“The idea came to us, why not try masking music hallucination?” saidSukhbinder Kumar, a staff scientist at Newcastle University and one of the study’s co-authors.
It turned out that Sylvia found that music by Bach sometimes eased her hallucinations. When Dr. Kumar and his colleagues measured the effect in their lab, they found a consistent pattern: once the Bach stopped, Sylvia had several seconds of total relief from the hallucinations. Then the hallucinatory piano gradually returned, reaching full strength about a minute and a half after the Bach ended.
Dr. Kumar and his colleagues wondered what they would see if they measured her brain activity as her hallucinations rebounded. Brain scans in the past have only yielded murky clues about musical hallucinations, for a variety of reasons.
One problem has to do with how the studies have been designed. Scientists compare a group of people with normal hearing with another group of people who experience musical hallucinations to see if there are any significant differences in their brain activity. All the variations in each group may blur the evidence for how the hallucinations arise. Sylvia, by contrast, offered Dr. Kumar and his colleagues an opportunity to essentially switch hallucinations on and off in a single brain.
For their experiment, Sylvia put on earphones and sat with her head in a scanner that detects the magnetic field produced by the brain. On the day of the study, she was hearing selections from Gilbert and Sullivan’s “H.M.S. Pinafore.”
Every few minutes the scientists would switch to Bach for 30 seconds, to tamp down the hallucination. When the real music stopped, Sylvia pressed numbers on a keyboard to rate the strength of her hallucinations while the scanner recorded her brain activity.
Dr. Kumar and his colleagues later pored over the data. They compared Sylvia’s brain activity when the hallucinations were strongest with when they were at their weakest. They found that a few regions consistently produced stronger brain waves when the hallucinations were louder.
It turned out that they are regions that we all use when we listen to music. One region becomes active when we perceive pitch, for example. Another region becomes active when we recall a piece of music.
Dr. Kumar argues that these results support a theory developed by Karl Friston of the Wellcome Trust Center for Neuroimaging. (Dr. Friston is a co-author of the new study.) Dr. Friston has proposed that our brains are prediction-generating machines.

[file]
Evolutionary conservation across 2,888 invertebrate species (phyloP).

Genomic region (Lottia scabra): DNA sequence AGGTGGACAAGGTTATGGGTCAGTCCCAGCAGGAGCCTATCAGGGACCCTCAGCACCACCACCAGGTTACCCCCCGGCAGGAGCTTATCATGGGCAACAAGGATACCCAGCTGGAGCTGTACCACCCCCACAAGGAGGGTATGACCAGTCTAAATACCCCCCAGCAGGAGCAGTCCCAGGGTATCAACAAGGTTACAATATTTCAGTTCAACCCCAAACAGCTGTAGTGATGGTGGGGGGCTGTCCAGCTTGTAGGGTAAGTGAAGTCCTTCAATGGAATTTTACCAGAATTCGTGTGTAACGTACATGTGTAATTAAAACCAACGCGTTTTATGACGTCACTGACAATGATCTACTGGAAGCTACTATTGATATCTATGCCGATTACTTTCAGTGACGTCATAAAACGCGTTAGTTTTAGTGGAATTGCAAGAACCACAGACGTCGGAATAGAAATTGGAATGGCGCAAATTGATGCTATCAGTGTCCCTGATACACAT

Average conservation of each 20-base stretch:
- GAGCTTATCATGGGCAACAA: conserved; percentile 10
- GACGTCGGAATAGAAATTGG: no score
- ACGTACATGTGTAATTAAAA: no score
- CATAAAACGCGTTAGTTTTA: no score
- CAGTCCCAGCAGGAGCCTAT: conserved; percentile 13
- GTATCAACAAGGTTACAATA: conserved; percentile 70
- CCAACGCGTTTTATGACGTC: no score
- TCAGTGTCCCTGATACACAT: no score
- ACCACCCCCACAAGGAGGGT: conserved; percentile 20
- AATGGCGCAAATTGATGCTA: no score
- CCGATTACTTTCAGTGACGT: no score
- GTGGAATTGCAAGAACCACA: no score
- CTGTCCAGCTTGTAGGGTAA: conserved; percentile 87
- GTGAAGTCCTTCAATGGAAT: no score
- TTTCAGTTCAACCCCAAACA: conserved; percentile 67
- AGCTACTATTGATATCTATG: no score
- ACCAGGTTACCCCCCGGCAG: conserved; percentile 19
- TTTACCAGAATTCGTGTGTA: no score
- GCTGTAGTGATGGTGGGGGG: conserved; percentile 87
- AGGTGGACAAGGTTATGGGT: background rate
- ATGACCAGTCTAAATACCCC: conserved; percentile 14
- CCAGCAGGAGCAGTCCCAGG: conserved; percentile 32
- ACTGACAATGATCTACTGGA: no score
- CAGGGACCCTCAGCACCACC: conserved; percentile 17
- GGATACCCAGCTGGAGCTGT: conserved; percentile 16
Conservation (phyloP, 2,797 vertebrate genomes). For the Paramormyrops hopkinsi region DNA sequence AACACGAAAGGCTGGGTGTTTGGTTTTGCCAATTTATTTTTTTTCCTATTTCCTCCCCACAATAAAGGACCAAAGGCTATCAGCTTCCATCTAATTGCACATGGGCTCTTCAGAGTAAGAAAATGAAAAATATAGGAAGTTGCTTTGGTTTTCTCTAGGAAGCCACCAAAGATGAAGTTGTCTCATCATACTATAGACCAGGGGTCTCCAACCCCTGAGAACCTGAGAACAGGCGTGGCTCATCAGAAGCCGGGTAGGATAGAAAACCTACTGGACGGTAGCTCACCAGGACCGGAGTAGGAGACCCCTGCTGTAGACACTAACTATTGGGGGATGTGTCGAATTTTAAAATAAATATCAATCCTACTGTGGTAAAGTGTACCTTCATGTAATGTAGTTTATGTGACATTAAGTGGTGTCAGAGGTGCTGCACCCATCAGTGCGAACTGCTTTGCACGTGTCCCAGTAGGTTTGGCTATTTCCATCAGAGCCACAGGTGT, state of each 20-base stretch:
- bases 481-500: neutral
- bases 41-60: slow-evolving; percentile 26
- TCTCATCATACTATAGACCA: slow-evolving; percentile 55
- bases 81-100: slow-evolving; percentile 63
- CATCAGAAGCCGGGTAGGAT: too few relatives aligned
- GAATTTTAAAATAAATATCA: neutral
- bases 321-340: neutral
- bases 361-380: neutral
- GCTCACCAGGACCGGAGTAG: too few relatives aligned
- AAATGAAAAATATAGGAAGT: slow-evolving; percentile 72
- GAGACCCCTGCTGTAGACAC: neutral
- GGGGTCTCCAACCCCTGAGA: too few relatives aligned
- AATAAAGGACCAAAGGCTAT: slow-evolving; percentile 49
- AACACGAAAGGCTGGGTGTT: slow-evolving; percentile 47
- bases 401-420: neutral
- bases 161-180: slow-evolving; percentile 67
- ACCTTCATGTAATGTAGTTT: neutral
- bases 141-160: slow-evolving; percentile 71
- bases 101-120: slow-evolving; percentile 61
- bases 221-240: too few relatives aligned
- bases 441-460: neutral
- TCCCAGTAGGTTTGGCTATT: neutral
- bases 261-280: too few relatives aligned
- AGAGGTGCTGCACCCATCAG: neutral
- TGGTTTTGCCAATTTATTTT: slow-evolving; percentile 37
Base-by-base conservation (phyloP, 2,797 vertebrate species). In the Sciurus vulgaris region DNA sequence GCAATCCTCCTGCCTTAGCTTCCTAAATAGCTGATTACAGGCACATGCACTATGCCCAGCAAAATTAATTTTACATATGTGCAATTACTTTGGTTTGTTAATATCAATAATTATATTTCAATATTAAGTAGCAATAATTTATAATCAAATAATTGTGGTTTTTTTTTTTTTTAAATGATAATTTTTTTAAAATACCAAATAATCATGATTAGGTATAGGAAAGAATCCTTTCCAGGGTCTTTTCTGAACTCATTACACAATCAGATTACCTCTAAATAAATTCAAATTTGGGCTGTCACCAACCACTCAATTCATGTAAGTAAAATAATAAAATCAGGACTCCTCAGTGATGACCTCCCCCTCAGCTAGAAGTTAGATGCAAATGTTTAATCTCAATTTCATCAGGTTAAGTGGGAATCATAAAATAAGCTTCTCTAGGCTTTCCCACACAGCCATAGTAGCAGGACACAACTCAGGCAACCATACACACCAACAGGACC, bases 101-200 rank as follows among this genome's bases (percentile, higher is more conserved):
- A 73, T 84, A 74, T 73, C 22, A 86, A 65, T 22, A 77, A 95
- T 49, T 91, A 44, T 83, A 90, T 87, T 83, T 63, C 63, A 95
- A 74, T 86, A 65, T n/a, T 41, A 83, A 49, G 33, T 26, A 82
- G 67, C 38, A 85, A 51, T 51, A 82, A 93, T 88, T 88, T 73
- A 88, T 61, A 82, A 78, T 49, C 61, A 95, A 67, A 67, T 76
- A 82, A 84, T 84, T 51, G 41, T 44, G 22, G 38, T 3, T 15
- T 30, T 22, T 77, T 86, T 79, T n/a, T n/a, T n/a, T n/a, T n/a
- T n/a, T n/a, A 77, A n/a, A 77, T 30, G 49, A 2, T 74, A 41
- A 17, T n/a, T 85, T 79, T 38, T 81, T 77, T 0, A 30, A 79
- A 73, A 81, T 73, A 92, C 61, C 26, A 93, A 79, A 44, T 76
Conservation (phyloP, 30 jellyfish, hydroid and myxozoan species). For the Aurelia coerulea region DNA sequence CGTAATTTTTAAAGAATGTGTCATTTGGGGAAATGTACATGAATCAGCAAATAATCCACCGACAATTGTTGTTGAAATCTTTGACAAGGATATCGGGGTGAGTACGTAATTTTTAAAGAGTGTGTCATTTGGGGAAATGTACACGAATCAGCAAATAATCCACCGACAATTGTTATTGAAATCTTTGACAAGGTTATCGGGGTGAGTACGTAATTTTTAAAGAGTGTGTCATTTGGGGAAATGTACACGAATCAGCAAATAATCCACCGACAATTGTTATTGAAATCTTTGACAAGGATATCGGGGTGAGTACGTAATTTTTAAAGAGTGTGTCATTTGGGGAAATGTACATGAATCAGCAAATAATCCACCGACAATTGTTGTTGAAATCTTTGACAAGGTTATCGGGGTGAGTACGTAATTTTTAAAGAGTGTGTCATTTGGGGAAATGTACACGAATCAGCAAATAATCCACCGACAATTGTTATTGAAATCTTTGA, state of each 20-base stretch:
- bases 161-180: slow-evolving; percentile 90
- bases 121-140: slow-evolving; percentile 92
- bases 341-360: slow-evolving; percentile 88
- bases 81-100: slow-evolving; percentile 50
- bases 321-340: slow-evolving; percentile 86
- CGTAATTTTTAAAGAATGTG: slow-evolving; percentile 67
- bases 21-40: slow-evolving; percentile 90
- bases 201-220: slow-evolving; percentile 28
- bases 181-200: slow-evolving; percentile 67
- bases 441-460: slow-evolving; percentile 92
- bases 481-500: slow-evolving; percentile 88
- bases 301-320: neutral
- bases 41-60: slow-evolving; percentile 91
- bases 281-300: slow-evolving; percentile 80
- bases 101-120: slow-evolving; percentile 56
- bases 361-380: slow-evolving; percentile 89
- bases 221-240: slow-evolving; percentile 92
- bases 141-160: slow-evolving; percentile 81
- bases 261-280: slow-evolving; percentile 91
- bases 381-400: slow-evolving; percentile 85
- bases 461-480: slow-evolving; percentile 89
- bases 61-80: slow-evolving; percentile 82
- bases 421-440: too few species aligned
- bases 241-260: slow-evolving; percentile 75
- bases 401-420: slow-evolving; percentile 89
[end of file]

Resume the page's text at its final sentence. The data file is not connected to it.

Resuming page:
Our brains, Dr. Friston argues, generate predictions about what is going to happen next, using past experiences as a guide. When we hear a sound, for example — particularly music — our brains guess at what it is and predict what it will sound like in the next instant. If the prediction is wrong — if we mistook a teakettle for an opera singer — our brains quickly recognize that we are hearing something else and make a new prediction to minimize the error.
Scientists have long known that people with musical hallucinations often have at least some hearing loss. Sylvia, for example, needed hearing aids after getting a viral infection two decades ago.
Dr. Kumar’s theory could explain why some people with hearing loss develop musical hallucinations. With fewer auditory signals entering the brain, their error detection becomes weaker. If the music-processing brain regions make faulty predictions, those predictions only grow stronger until they feel like reality. “There is nothing from the senses to constrain them,” Dr. Kumar said.
Dr. Kumar and his colleagues are now using their experimental method on more people with musical hallucinations.
If the theory holds up in further research, it could explain why real music provides temporary relief for musical hallucinations: the incoming sounds reveal the brain’s prediction errors. And it may also explain why people are prone to hallucinate music, and not other familiar sounds.
“Music is more predictable,” said Dr. Kumar. “That makes it more likely as a phenomenon for hallucinations.”